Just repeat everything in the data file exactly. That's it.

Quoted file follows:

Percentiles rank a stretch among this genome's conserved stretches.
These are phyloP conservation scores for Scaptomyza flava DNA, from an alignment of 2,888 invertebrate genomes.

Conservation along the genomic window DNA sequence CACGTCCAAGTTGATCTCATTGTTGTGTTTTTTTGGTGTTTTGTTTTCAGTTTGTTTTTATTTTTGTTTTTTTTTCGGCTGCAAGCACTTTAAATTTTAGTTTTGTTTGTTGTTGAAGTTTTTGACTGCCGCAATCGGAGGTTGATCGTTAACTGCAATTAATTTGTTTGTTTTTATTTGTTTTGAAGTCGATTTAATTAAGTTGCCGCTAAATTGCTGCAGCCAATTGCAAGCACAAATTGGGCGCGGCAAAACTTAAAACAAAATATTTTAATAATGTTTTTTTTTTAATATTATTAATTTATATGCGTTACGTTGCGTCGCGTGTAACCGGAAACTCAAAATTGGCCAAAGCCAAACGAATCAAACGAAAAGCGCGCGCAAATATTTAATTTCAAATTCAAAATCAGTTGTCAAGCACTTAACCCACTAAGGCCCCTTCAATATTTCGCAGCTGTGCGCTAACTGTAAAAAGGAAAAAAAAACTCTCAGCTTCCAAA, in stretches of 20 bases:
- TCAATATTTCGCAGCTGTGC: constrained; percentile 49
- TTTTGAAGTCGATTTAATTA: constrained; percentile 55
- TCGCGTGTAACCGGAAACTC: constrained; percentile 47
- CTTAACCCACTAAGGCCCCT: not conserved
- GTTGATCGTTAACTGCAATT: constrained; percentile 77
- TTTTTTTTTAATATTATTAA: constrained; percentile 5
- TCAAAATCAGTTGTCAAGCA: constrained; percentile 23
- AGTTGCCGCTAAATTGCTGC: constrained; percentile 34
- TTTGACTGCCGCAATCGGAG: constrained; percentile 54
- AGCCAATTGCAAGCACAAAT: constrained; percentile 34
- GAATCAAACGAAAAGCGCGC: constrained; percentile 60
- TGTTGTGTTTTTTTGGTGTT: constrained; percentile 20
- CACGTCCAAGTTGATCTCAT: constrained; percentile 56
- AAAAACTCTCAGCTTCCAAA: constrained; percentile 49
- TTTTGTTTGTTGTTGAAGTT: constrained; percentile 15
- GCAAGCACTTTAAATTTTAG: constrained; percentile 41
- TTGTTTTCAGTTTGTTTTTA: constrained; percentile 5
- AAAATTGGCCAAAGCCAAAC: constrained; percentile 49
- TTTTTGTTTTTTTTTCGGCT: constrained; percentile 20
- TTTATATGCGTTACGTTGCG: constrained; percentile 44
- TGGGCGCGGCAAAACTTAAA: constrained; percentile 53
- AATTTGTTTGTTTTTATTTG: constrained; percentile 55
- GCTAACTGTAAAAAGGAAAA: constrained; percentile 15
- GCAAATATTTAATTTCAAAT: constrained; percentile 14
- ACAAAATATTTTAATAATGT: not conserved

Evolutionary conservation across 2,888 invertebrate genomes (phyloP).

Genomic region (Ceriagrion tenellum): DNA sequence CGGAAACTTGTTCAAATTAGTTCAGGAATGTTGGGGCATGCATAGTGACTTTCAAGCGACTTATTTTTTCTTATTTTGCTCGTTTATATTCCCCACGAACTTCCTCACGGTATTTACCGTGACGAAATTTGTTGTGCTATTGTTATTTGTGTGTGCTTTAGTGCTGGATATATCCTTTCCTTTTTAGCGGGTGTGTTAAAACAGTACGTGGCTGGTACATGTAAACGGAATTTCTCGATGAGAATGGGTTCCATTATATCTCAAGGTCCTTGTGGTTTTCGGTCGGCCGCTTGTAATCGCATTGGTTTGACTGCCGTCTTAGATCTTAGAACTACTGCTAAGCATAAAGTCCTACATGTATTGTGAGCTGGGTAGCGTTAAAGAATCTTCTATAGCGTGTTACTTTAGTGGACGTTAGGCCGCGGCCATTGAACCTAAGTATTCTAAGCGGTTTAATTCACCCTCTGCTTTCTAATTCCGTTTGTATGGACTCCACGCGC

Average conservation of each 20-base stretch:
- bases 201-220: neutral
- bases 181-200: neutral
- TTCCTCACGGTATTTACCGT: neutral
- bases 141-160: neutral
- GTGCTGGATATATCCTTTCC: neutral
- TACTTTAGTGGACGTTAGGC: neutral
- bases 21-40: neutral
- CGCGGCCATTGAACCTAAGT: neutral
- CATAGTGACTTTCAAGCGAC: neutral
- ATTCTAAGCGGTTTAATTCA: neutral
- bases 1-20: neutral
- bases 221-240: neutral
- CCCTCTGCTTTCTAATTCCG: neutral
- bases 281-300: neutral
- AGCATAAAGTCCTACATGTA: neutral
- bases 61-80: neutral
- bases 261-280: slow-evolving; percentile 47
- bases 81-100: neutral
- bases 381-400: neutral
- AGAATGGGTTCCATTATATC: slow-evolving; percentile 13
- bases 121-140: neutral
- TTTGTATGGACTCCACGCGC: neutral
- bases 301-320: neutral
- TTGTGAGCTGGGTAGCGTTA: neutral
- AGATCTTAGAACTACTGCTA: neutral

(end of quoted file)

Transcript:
Percentiles rank a stretch among this genome's conserved stretches.
These are phyloP conservation scores for Scaptomyza flava DNA, from an alignment of 2,888 invertebrate genomes.

Conservation along the genomic window DNA sequence CACGTCCAAGTTGATCTCATTGTTGTGTTTTTTTGGTGTTTTGTTTTCAGTTTGTTTTTATTTTTGTTTTTTTTTCGGCTGCAAGCACTTTAAATTTTAGTTTTGTTTGTTGTTGAAGTTTTTGACTGCCGCAATCGGAGGTTGATCGTTAACTGCAATTAATTTGTTTGTTTTTATTTGTTTTGAAGTCGATTTAATTAAGTTGCCGCTAAATTGCTGCAGCCAATTGCAAGCACAAATTGGGCGCGGCAAAACTTAAAACAAAATATTTTAATAATGTTTTTTTTTTAATATTATTAATTTATATGCGTTACGTTGCGTCGCGTGTAACCGGAAACTCAAAATTGGCCAAAGCCAAACGAATCAAACGAAAAGCGCGCGCAAATATTTAATTTCAAATTCAAAATCAGTTGTCAAGCACTTAACCCACTAAGGCCCCTTCAATATTTCGCAGCTGTGCGCTAACTGTAAAAAGGAAAAAAAAACTCTCAGCTTCCAAA, in stretches of 20 bases:
- TCAATATTTCGCAGCTGTGC: constrained; percentile 49
- TTTTGAAGTCGATTTAATTA: constrained; percentile 55
- TCGCGTGTAACCGGAAACTC: constrained; percentile 47
- CTTAACCCACTAAGGCCCCT: not conserved
- GTTGATCGTTAACTGCAATT: constrained; percentile 77
- TTTTTTTTTAATATTATTAA: constrained; percentile 5
- TCAAAATCAGTTGTCAAGCA: constrained; percentile 23
- AGTTGCCGCTAAATTGCTGC: constrained; percentile 34
- TTTGACTGCCGCAATCGGAG: constrained; percentile 54
- AGCCAATTGCAAGCACAAAT: constrained; percentile 34
- GAATCAAACGAAAAGCGCGC: constrained; percentile 60
- TGTTGTGTTTTTTTGGTGTT: constrained; percentile 20
- CACGTCCAAGTTGATCTCAT: constrained; percentile 56
- AAAAACTCTCAGCTTCCAAA: constrained; percentile 49
- TTTTGTTTGTTGTTGAAGTT: constrained; percentile 15
- GCAAGCACTTTAAATTTTAG: constrained; percentile 41
- TTGTTTTCAGTTTGTTTTTA: constrained; percentile 5
- AAAATTGGCCAAAGCCAAAC: constrained; percentile 49
- TTTTTGTTTTTTTTTCGGCT: constrained; percentile 20
- TTTATATGCGTTACGTTGCG: constrained; percentile 44
- TGGGCGCGGCAAAACTTAAA: constrained; percentile 53
- AATTTGTTTGTTTTTATTTG: constrained; percentile 55
- GCTAACTGTAAAAAGGAAAA: constrained; percentile 15
- GCAAATATTTAATTTCAAAT: constrained; percentile 14
- ACAAAATATTTTAATAATGT: not conserved

Evolutionary conservation across 2,888 invertebrate genomes (phyloP).

Genomic region (Ceriagrion tenellum): DNA sequence CGGAAACTTGTTCAAATTAGTTCAGGAATGTTGGGGCATGCATAGTGACTTTCAAGCGACTTATTTTTTCTTATTTTGCTCGTTTATATTCCCCACGAACTTCCTCACGGTATTTACCGTGACGAAATTTGTTGTGCTATTGTTATTTGTGTGTGCTTTAGTGCTGGATATATCCTTTCCTTTTTAGCGGGTGTGTTAAAACAGTACGTGGCTGGTACATGTAAACGGAATTTCTCGATGAGAATGGGTTCCATTATATCTCAAGGTCCTTGTGGTTTTCGGTCGGCCGCTTGTAATCGCATTGGTTTGACTGCCGTCTTAGATCTTAGAACTACTGCTAAGCATAAAGTCCTACATGTATTGTGAGCTGGGTAGCGTTAAAGAATCTTCTATAGCGTGTTACTTTAGTGGACGTTAGGCCGCGGCCATTGAACCTAAGTATTCTAAGCGGTTTAATTCACCCTCTGCTTTCTAATTCCGTTTGTATGGACTCCACGCGC

Average conservation of each 20-base stretch:
- bases 201-220: neutral
- bases 181-200: neutral
- TTCCTCACGGTATTTACCGT: neutral
- bases 141-160: neutral
- GTGCTGGATATATCCTTTCC: neutral
- TACTTTAGTGGACGTTAGGC: neutral
- bases 21-40: neutral
- CGCGGCCATTGAACCTAAGT: neutral
- CATAGTGACTTTCAAGCGAC: neutral
- ATTCTAAGCGGTTTAATTCA: neutral
- bases 1-20: neutral
- bases 221-240: neutral
- CCCTCTGCTTTCTAATTCCG: neutral
- bases 281-300: neutral
- AGCATAAAGTCCTACATGTA: neutral
- bases 61-80: neutral
- bases 261-280: slow-evolving; percentile 47
- bases 81-100: neutral
- bases 381-400: neutral
- AGAATGGGTTCCATTATATC: slow-evolving; percentile 13
- bases 121-140: neutral
- TTTGTATGGACTCCACGCGC: neutral
- bases 301-320: neutral
- TTGTGAGCTGGGTAGCGTTA: neutral
- AGATCTTAGAACTACTGCTA: neutral